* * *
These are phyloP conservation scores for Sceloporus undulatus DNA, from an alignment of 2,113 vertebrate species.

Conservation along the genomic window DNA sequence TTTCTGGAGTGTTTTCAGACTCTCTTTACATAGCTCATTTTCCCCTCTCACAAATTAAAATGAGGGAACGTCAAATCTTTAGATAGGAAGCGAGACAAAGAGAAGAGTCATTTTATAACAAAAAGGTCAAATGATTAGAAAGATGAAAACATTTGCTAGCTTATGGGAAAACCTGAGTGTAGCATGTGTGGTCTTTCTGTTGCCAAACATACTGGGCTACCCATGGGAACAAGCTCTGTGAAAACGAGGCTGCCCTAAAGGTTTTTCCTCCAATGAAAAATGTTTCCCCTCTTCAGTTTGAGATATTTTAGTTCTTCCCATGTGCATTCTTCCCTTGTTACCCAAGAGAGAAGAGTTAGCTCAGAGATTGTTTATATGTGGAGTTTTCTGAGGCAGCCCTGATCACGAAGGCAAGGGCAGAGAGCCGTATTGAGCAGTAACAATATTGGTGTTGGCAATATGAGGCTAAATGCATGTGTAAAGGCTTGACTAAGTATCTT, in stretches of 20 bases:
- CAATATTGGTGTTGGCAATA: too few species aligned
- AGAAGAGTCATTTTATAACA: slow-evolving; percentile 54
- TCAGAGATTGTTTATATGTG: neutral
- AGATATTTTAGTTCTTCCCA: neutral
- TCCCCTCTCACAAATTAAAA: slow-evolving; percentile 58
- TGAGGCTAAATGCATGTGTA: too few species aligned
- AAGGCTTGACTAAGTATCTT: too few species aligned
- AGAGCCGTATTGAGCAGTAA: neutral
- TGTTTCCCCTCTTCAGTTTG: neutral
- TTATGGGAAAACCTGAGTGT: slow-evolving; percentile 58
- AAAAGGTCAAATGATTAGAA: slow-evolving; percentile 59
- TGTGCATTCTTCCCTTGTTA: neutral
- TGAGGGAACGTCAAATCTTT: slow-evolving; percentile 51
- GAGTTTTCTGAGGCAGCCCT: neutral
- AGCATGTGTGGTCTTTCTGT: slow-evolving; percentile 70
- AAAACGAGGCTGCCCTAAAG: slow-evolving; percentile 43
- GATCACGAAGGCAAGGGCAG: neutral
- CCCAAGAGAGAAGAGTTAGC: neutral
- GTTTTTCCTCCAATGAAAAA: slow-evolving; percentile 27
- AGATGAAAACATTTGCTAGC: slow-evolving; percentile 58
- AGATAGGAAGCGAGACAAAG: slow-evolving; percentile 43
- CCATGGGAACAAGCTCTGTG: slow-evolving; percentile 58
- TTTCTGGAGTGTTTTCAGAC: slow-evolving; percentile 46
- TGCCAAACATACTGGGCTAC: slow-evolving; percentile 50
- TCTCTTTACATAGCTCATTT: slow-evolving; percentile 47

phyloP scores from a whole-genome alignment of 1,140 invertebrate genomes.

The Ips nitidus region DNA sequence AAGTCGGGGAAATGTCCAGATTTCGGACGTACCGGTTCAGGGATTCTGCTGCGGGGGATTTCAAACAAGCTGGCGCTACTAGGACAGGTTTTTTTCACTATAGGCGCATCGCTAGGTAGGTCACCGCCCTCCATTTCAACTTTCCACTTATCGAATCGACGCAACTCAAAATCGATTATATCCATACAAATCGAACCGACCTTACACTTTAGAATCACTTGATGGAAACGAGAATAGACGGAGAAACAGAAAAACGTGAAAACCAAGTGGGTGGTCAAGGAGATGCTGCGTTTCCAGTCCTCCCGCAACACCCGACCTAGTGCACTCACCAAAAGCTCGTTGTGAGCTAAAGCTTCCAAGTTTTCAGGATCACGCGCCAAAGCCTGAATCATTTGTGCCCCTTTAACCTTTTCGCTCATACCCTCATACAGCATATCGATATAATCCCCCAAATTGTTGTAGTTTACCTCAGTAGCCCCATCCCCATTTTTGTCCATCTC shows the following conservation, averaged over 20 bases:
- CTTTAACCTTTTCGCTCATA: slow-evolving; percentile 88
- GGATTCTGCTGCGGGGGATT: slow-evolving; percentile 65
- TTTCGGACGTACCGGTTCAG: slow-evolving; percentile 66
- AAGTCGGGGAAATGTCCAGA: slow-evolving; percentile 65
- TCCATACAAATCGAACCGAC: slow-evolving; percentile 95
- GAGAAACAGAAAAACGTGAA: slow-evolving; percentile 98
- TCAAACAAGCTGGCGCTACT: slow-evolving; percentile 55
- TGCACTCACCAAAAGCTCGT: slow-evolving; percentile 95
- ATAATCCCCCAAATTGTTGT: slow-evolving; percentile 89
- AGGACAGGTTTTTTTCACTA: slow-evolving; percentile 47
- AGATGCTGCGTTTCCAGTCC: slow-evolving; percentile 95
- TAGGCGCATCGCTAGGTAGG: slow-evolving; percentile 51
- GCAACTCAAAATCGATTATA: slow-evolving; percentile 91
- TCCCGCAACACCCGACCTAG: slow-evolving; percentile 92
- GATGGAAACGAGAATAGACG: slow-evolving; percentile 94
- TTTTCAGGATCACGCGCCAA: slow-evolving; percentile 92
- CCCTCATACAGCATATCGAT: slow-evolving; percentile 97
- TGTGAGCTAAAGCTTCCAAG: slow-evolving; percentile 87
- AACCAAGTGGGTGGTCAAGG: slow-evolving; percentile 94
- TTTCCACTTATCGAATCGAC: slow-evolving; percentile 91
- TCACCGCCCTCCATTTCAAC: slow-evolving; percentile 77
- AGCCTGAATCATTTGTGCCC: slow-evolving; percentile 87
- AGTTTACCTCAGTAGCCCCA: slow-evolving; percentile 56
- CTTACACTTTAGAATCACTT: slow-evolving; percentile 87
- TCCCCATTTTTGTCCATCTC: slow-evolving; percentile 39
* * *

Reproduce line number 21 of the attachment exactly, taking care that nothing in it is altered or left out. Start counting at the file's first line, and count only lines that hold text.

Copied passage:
- GTTTTTCCTCCAATGAAAAA: slow-evolving; percentile 27